Leaving the Silicon Valley

When you live somewhere your whole life, you begin to know it so well that it’s hard to tell what you consciously or subconsciously remember. Being told three days before returning to your hometown for spring break that this will be your last time living there catapults you into realizing all the little details you didn’t know you had forgotten. It’s so easy to take for granted the constant chirps of birds overhead, the fragrance of honeydew petals, and the consistent 72 degrees and sunny weather. When your hometown is a bubble that often seems preserved in time, it feels like living in a nostalgic dream every time you return.

But that small suburban dream town inevitably bursts when you live in the Silicon Valley. Every time I come back to Mountain View and Los Altos, I recognize less and less of it. Whether its due to my own age and seeing it from a more mature perspective, or just by means of endless reconstruction around town, I find myself missing my hometown for how it was only a few years ago.

It’s surreal to recognize a place so well, but at the same time watch it transform before your eyes into an entirely new city. Here in the Silicon Valley, nothing waits for you. It may be a quiet, pleasant, suburban area, but the culture pushes personal progress and competitive success over any sense of community. Seeing your hometown change faces makes you realize that the one place you know the most is no longer yours. While this is a normal process of growing up, I think anyone from the Bay Area can attest that the transition is much more rapid here.

It’s frustrating– to say the least– to see gentrification and skyrocketing housing prices drastically affect communities I once knew well. It’s relieving to know that this has contributed to the decrease in local violent crime, but aggravating when it’s also at the cost of low-income families. It’s bittersweet to see buildings become refurbished, but inevitably price out small businesses in exchange for overpriced chains. It remains exciting that more people from across the world are adding to the diversity I love here in the Bay, but my small town has now become a city. I drive over the once quaint Loyola bridge and see a freeway. I pass my old stomping grounds on San Antonio and stare at a Santana Row makeup. I walk through downtown Los Altos and feel eclipsed by the new office buildings, “boutique hotel”, and three-story Safeway. It all feels like I’m in a dream; recognizing where I am, but only enough to where I still feel uneasy.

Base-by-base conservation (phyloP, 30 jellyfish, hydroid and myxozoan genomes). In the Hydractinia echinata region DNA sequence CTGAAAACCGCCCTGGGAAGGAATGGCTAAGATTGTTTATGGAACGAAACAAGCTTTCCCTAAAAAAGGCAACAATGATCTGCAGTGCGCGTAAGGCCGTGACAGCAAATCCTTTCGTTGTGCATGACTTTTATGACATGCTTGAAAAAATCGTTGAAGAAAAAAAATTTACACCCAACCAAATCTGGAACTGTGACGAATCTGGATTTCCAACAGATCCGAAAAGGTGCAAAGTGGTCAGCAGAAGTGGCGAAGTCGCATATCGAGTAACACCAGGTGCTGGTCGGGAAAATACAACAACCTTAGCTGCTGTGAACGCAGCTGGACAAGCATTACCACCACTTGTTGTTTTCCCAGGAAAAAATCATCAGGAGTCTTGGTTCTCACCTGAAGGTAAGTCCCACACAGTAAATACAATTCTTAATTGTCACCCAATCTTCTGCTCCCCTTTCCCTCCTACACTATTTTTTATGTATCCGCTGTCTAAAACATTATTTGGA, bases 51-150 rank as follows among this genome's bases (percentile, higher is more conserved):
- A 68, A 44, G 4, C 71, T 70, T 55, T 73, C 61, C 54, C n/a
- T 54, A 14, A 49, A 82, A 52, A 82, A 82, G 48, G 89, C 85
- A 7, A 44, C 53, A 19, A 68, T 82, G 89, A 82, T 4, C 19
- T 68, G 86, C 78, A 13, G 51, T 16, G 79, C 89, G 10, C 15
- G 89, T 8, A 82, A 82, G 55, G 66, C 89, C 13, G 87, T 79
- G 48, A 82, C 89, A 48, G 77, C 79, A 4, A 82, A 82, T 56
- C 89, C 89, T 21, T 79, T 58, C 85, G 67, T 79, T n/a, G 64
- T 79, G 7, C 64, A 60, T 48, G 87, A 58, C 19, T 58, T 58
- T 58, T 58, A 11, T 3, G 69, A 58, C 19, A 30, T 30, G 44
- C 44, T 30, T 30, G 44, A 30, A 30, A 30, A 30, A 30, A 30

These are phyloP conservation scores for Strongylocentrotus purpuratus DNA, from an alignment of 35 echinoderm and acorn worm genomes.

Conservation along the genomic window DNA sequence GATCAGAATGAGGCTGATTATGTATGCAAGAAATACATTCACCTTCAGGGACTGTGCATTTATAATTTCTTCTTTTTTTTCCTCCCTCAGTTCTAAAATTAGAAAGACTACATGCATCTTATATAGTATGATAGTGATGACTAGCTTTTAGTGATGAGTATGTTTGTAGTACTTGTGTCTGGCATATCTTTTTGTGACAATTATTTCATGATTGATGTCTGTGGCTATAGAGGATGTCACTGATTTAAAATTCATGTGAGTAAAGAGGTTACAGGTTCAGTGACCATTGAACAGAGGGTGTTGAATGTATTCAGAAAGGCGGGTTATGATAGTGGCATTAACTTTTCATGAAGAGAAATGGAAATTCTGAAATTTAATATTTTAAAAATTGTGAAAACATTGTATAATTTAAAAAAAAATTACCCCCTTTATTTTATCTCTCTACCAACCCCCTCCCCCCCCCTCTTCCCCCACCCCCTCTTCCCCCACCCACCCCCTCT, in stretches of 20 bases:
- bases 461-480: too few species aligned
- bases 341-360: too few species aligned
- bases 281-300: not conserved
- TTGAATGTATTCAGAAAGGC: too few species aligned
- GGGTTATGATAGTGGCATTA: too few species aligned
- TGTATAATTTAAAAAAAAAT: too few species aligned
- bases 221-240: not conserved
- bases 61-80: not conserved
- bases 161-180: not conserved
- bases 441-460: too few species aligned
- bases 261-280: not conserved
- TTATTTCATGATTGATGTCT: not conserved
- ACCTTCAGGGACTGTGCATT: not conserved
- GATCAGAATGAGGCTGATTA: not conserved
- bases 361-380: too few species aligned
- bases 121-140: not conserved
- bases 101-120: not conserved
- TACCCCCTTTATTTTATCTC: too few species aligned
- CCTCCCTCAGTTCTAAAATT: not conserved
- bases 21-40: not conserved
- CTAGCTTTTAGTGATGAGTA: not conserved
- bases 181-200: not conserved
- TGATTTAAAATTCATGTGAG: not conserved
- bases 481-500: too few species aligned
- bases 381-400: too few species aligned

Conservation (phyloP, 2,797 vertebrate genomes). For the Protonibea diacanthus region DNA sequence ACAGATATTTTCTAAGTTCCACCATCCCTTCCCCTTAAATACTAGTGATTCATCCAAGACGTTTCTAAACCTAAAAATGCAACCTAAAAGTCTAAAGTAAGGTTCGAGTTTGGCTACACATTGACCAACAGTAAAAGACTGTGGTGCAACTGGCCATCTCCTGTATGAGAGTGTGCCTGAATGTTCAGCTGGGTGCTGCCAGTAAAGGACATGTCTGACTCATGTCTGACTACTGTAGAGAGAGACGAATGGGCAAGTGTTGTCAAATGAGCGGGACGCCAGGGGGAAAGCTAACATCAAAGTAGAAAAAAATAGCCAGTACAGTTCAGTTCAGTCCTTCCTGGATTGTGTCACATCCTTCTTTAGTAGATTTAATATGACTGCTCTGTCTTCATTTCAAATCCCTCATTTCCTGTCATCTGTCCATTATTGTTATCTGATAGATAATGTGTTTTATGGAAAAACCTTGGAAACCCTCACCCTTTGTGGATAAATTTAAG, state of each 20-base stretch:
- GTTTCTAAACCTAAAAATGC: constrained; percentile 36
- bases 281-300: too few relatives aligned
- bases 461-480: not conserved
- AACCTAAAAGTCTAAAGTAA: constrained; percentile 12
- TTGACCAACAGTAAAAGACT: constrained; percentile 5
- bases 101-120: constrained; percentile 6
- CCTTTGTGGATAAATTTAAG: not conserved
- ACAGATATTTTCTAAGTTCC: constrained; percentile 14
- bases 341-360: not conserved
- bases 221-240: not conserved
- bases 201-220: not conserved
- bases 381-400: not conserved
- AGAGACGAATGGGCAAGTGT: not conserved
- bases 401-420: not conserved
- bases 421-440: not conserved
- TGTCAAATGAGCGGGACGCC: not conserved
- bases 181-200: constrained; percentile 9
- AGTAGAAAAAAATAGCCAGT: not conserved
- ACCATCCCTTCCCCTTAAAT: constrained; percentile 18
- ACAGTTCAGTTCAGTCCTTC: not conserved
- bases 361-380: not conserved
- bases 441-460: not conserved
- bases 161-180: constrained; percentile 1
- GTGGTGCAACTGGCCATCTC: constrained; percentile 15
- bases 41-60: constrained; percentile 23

At the same time, I wouldn’t be able to criticize my hometown so much had I not gained the years and experiences away to give me perspective. I may never fully realize how amazing I truly had it here, but every day I learn a little bit more. There is no other place in the world like this Silicon Valley bubble. I know it by heart so well that I can critique it more in depth than any other town. Sometimes I feel ashamed for its ignorant privileges and competitive culture, but it is what it is, and will always be at the core of my identity as the place I was raised.

Reflecting upon my early years, I realize how blessed I am to have grown up in a place where I could walk around town at night and not have a fear in the world. You can hear a pin drop on the streets of Los Altos, with only the occasional chime of a nearby dog’s bark. At our local parks with idyllic nature so green– even in the midst of a drought– there are artists out painting its beauty on oil and canvas. The streets are lined with memories of the “mischief” my friends and I would get into; much of which involved more bikes and Safeway snacks than substances. I couldn’t have imagined a more idealistic place to raise a family, and god do I feel humbled to have had such a childhood.

There are days when things get difficult and Oregon doesn’t feel right. I tap my shoes and say, “There’s no place like home.” But the days when I could retreat to my foundation aren’t around anymore. If magic was real and I could be transported back, the universe wouldn’t know where to send me. My home isn’t mine anymore. And the trickiest part is: I don’t know where to exactly call home now either.

But home is not places, it’s love. Where I am means nothing as long as I’m near the people that matter. I know it’s all right; it just feels unnerving when you’re faced with a realization like this for the first time. The foundation that was so essential to establishing my identity and future path is no longer waiting for me to return from school. It’s time that I accept that this is a normal process of growing up, even if I didn’t feel ready for it.

Despite that I identify much more with the culture of the Pacific Northwest, I will always return to the Bay Area. Even when I visit my hometown without having a home there, I will find comfort on the couches of the people I love and the memories of the places still preserved. I’m afraid of feeling like a tourist when I return, but I refuse to let life’s changes take away what this town means to me. I’ll always love this place, even when I’m disappointed by it.

So now I’ll go back to rummaging through my room and finding items to donate or discard, because our next house can’t hold the same amount of memories and heirlooms. I’ll find a journal entry from the fourth grade or a drawing I did in middle school, glaze over every detail and try not let it trigger some unfavorable emotion. This is reality and the change is unavoidable. Call me naive, privileged, or sensitive– that doesn’t shake the fact that it’s not easy to leave the house that laid the foundation of my identity. I’m grateful for the home I had and the homes I will. But none will hold the same significance as the house on Manor Way.

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